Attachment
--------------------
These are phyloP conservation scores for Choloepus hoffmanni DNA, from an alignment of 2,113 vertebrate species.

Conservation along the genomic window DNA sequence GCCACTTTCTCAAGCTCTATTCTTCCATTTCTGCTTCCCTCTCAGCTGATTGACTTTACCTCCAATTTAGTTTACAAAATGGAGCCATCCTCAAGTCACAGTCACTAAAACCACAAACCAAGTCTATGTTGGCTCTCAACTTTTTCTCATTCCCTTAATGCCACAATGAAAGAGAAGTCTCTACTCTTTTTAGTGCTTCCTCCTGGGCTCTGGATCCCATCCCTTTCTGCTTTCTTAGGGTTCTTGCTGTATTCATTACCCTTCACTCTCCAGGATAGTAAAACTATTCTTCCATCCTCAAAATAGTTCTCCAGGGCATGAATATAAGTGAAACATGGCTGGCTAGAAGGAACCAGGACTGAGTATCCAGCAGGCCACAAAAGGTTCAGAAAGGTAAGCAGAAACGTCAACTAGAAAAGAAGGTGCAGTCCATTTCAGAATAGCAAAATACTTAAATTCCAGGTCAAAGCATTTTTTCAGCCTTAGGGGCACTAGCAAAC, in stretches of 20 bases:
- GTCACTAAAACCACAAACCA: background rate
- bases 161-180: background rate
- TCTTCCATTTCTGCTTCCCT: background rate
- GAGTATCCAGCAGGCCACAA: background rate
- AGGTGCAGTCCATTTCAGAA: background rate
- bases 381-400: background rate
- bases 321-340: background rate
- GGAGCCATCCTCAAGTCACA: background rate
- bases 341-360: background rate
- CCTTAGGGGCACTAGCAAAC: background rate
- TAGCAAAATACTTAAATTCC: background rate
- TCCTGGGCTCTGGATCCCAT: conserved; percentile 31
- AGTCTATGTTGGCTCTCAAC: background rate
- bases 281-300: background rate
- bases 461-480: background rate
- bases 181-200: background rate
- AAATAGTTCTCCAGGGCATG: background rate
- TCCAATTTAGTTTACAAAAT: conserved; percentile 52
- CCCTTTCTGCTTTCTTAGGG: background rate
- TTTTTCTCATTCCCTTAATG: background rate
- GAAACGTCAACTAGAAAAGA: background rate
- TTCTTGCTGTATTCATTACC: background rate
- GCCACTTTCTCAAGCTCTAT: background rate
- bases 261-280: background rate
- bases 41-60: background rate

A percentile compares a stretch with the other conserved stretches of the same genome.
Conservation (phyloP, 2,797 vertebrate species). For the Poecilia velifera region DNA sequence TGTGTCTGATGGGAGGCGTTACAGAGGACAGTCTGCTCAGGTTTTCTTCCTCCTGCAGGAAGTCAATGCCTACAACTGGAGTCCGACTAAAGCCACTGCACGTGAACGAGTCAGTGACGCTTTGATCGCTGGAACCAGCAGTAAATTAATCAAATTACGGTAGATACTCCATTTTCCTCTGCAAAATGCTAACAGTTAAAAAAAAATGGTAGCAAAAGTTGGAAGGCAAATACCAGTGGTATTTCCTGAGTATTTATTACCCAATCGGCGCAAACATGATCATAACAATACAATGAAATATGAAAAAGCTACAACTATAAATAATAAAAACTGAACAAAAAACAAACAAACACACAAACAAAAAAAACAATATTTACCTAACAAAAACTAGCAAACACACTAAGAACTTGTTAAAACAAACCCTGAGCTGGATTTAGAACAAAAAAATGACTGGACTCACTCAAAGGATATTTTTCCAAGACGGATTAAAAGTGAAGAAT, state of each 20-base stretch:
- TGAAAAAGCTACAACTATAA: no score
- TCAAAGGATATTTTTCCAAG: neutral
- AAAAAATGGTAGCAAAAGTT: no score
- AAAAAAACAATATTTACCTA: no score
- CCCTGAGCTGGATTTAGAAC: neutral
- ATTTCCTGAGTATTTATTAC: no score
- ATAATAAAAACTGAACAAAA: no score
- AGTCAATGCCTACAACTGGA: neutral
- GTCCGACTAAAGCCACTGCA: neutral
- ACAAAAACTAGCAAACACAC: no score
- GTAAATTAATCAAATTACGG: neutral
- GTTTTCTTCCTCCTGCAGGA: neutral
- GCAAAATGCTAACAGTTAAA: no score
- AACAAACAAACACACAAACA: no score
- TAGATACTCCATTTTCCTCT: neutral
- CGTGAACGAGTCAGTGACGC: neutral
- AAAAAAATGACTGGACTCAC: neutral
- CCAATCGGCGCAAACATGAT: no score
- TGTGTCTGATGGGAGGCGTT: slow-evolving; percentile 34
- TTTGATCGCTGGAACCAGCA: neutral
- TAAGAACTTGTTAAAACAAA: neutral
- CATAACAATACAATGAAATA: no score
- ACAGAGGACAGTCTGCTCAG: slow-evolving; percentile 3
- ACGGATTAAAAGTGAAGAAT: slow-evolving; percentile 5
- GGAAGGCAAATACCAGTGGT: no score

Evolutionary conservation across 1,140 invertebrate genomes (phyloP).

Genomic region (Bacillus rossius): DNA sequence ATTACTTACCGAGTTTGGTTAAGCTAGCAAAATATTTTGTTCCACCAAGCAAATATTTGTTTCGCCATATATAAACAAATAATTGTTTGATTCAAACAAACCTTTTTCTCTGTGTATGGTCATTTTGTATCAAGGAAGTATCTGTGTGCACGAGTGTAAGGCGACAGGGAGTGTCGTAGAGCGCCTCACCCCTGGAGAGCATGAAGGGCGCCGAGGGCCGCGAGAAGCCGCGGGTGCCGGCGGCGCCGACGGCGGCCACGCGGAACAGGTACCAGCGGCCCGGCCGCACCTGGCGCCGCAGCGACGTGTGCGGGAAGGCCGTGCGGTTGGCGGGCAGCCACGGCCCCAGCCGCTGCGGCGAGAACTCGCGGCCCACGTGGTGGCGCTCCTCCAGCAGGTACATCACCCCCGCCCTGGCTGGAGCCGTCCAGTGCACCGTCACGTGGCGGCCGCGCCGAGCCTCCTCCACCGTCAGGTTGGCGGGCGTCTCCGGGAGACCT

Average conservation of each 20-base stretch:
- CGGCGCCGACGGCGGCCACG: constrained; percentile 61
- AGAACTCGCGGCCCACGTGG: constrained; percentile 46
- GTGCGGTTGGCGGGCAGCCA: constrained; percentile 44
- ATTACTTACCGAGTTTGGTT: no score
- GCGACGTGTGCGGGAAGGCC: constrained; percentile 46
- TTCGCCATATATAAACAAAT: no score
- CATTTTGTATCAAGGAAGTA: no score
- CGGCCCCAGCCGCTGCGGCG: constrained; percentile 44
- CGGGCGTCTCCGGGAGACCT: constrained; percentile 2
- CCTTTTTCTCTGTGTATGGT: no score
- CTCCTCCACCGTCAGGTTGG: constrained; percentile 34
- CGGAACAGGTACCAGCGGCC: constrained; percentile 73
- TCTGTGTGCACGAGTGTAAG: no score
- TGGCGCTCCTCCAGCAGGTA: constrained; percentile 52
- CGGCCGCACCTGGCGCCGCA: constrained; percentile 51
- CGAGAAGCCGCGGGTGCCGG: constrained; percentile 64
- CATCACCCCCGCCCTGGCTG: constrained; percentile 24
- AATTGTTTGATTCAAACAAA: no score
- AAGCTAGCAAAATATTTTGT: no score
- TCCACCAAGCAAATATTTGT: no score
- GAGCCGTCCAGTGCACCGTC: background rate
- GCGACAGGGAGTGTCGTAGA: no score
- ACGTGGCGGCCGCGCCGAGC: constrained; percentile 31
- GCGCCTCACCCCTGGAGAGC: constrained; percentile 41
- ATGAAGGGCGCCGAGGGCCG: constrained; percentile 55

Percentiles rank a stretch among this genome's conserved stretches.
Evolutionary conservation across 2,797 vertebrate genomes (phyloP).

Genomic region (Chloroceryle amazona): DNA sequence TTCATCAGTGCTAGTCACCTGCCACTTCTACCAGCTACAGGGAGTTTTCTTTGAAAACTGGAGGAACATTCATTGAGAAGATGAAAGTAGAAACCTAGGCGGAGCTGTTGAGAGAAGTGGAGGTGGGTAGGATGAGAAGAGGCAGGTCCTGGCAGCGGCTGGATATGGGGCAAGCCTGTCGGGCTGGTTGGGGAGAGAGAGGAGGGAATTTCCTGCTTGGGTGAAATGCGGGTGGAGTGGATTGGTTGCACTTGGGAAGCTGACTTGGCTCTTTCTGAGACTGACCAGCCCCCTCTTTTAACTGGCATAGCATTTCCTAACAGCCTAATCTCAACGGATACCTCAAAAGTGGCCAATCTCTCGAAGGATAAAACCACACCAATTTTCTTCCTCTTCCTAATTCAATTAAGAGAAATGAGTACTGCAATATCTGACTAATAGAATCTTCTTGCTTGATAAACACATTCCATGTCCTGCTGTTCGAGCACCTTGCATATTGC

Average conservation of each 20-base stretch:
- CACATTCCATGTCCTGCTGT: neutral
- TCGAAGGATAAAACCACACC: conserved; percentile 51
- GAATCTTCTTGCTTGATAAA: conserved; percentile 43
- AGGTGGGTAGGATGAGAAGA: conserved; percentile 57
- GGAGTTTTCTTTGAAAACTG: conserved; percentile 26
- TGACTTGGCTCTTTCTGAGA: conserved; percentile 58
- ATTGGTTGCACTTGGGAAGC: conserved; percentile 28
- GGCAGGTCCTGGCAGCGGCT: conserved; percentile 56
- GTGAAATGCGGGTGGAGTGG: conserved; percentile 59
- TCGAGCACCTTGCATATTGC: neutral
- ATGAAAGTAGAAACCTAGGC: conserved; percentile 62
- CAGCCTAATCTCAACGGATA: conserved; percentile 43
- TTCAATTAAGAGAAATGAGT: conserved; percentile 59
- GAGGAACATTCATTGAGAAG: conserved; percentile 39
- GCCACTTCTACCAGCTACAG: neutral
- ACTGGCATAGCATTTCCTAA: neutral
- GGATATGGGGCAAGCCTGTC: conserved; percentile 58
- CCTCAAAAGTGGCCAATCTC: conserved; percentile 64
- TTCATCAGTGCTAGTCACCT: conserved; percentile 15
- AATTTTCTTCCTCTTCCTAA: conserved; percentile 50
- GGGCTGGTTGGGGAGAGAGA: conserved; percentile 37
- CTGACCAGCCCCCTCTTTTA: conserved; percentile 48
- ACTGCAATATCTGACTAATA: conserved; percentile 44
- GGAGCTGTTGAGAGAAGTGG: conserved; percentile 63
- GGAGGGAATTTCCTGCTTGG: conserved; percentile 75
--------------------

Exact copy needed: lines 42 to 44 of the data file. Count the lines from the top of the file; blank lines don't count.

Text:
- GCAAAATGCTAACAGTTAAA: no score
- AACAAACAAACACACAAACA: no score
- TAGATACTCCATTTTCCTCT: neutral